The Court upheld the drug protocol for lethal injection by a 7-2 vote with only Justices Ginsburg and Souter dissenting. Chief Justice John Roberts said in the court’s controlling opinion that challengers must show not only that a state’s method “creates a demonstrated risk of severe pain,” but also that there were alternatives that were “feasible” and “readily implemented” that would “significantly” reduce that risk. “A slightly or marginally safer alternative” would not suffice, the chief justice said. He added: “Simply because an execution method may result in pain, either by accident or as an inescapable consequence of death, does not establish the sort of ‘objectively intolerable risk of harm’ that qualifies as cruel and unusual” under the Eighth Amendment. He said that Court has never declared a method of execution unconstitutional. It allowed the electric chair and firing squads in the late 1800s. “It is clear…that the Constitution does not demand the avoidance of all risk of pain in carrying out executions.” Justice John Paul Stevens agreed with Roberts that the evidence presented by the two inmates failed to show the state's method was unconstitutional. He said in his separate opinion that he felt bound by the court’s precedents to uphold the constitutionality of the Kentucky protocol. But he went on to call for abolishing the death penalty, both as a matter of policy and of Eighth Amendment jurisprudence. “State-sanctioned killing,” Justice Stevens said, was “becoming more and more anachronistic.” Baze v. Rees (2008) The Opinions John Roberts
Kennedy v. Louisiana (2008) Justice Anthony M. Kennedy Delivered the Opinion of the Court By a vote of 5-4, the Court ruled that the Constitution prohibits the death penalty for the rape of a child. Kennedy’s majority opinion was based in part on the conclusion that because child rape was a capital offense in only six states, and not under federal law, the death penalty for the crime did not meet the “evolving standards of decency” by which the court judges capital punishment. He wrote: “The evidence of a national consensus with respect to the death penalty for child rapists, as with respect to juveniles, mentally retarded offenders, and vicarious felony murderers, shows divided opinion but, on balance, an opinion against it. Thirty-seven jurisdictions—36 States plus the Federal Government—have the death penalty. As mentioned above, only six of those jurisdictions authorize the death penalty for rape of a child. Though our review of national consensus is not confined to tallying the number of States with applicable death penalty legislation, it is of significance that, in 45 jurisdictions, petitioner could not be executed for child rape of any kind. That number surpasses the 30 States in Atkins and Roper and the 42 States in Enmund v. Florida (1982) that prohibited the death penalty under the circumstances those cases considered.” Furthermore, Kennedy explained that death could not be imposed for any crime in which the victim is not killed.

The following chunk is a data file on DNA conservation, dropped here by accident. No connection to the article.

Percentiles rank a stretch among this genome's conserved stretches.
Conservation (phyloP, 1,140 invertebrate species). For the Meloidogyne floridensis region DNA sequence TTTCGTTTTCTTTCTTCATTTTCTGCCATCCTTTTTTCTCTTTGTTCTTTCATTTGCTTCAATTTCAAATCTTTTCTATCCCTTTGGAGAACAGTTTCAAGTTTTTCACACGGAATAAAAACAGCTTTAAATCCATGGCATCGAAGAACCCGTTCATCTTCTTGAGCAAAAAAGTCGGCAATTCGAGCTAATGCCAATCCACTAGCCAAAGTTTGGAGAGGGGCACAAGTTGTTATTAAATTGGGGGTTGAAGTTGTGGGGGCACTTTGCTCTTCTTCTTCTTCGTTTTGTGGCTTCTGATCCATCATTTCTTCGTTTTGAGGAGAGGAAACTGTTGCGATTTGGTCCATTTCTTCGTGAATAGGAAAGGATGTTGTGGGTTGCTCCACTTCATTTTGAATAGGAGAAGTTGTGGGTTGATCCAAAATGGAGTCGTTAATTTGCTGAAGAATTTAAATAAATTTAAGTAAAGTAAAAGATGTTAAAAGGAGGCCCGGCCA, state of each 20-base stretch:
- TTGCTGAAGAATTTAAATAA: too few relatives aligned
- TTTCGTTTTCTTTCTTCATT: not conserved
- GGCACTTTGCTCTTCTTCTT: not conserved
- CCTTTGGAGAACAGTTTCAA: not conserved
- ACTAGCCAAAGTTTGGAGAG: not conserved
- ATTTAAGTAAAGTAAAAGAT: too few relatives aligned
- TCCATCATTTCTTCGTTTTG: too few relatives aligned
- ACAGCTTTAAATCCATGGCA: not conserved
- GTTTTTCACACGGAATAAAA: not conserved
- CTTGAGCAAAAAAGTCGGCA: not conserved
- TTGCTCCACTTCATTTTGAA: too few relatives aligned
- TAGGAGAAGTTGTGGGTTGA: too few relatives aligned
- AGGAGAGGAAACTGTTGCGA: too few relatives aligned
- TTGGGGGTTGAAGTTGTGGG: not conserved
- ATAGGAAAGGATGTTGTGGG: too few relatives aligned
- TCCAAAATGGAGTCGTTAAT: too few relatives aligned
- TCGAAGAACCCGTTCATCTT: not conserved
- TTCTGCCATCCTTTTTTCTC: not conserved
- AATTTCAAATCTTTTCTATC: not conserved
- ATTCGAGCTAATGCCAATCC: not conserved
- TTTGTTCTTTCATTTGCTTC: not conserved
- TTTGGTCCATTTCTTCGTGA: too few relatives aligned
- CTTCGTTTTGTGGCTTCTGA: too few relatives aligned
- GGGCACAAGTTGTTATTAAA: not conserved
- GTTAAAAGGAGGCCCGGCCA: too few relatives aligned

Kennedy v. Louisiana (2008) Justice Samuel Alito Dissenting Alito (joined by Scalia) explained that: 1.The Court’s decision was not supported by the original meaning of the Eighth Amendment. 2.None of the Court’s precedents command the result. 3.There are no reliable “objective indicia” of a “national consensus” in support of the Court’s position. 4.Sustaining the constitutionality of the state law would not “extend” or “expand” the death penalty. 5.The Court has previously rejected the proposition that the Eighth Amendment is a one-way ratchet that prohibits legislatures from adopting new capital punishment statutes to meet new problems. 6.The worst child rapists exhibit the epitome of moral depravity 7.Child rape inflicts grievous injury on victims and on society in general.